Intel will shortly take the wraps off an updated version of its controversial iCOMP CPU benchmark for comparing performance of its own chips. However, according to US reports, the processor behemoth could be running into another storm by making the ratings exclusively based on 32bit software code.
While the original iCOMP released in 1992 was largely ignored by the PC industry because it didn't reflect performance of non-Intel chips, iCOMP Index 2.0 could cause a stir by ignoring what is going on in the real world, say critics. As well as concentrating on 32bit performance, the benchmark measures multimedia performance based on Intel's own compilers that emphasise Pentium Pro performance, they claim.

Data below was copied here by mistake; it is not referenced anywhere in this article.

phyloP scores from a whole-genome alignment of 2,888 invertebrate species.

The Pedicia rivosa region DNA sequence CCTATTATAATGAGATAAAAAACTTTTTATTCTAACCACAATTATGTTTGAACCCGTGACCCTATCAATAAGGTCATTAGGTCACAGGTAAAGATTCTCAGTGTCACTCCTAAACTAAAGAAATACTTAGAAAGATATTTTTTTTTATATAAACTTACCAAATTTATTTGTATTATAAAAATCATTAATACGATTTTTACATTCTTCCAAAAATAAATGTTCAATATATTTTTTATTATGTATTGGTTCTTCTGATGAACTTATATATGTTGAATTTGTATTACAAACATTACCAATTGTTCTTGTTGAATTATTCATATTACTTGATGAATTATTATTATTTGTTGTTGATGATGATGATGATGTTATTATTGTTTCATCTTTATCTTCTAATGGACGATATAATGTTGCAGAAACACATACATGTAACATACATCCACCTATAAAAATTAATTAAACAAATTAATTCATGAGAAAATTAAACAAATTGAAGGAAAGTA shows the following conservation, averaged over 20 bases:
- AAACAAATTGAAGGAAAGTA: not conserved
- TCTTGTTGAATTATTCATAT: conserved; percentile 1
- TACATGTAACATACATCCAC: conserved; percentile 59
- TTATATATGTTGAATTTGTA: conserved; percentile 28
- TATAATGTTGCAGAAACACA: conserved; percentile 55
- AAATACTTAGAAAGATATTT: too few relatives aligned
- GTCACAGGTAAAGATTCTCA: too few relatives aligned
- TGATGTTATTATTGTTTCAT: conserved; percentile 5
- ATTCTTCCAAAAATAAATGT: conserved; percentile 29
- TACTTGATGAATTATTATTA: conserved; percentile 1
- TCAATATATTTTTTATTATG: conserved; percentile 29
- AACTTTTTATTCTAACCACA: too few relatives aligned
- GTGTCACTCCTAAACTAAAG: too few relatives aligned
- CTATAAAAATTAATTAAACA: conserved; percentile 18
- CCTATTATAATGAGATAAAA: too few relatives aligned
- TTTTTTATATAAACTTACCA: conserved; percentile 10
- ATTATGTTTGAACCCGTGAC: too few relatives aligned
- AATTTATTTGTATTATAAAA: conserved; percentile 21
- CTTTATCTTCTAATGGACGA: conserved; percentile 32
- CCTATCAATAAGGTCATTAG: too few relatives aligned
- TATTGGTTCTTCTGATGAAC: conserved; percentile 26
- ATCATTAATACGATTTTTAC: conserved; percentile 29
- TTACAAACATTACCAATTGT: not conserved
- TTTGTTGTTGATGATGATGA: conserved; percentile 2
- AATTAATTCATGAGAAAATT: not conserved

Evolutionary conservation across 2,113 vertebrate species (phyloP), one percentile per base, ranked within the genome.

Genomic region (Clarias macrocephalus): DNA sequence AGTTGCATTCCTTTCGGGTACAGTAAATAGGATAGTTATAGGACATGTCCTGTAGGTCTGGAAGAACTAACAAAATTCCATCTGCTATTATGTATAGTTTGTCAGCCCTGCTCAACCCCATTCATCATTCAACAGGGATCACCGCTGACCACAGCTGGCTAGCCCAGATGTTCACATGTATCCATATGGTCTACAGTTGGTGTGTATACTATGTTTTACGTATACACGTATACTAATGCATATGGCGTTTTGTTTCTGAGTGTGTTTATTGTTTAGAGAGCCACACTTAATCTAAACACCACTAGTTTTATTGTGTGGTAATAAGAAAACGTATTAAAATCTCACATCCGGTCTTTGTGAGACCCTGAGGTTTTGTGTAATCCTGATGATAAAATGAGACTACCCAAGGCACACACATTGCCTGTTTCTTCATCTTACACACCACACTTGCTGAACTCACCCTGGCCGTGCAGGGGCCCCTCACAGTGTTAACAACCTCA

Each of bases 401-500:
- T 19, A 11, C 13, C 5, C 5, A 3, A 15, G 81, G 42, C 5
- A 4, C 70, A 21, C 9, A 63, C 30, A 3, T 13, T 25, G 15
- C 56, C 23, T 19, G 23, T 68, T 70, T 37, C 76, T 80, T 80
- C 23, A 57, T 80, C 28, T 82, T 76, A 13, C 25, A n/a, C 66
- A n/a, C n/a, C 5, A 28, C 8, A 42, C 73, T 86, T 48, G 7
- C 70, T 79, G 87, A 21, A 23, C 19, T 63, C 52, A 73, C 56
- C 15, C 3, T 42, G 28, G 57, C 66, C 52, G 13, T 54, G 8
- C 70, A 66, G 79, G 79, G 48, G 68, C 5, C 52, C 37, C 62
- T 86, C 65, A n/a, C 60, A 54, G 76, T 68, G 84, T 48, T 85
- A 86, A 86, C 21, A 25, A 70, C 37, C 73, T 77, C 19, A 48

"Windows 95 still has a bunch of 16-bit code," said Linley Gwennap, editor of newsletter The Microprocessor Report, told US trade newspaper PC Week. "Even if you're running 32-bit apps on Windows 95, [iCOMP 2.0] overstates the performance."
Richard Baker, regional marketing manager for PC products at Intel rival AMD, said iCOMP was "spurious" and "completely synthetic". "The thing with iCOMP is it's impossible to reproduce it," said Baker. "You can't compare performance like with real benchmarks where you can run software on a Compaq and an IBM and look at the difference. They aim it at the sales guy in Dixons to say how much faster a 166MHz Pentium is than a 133MHz."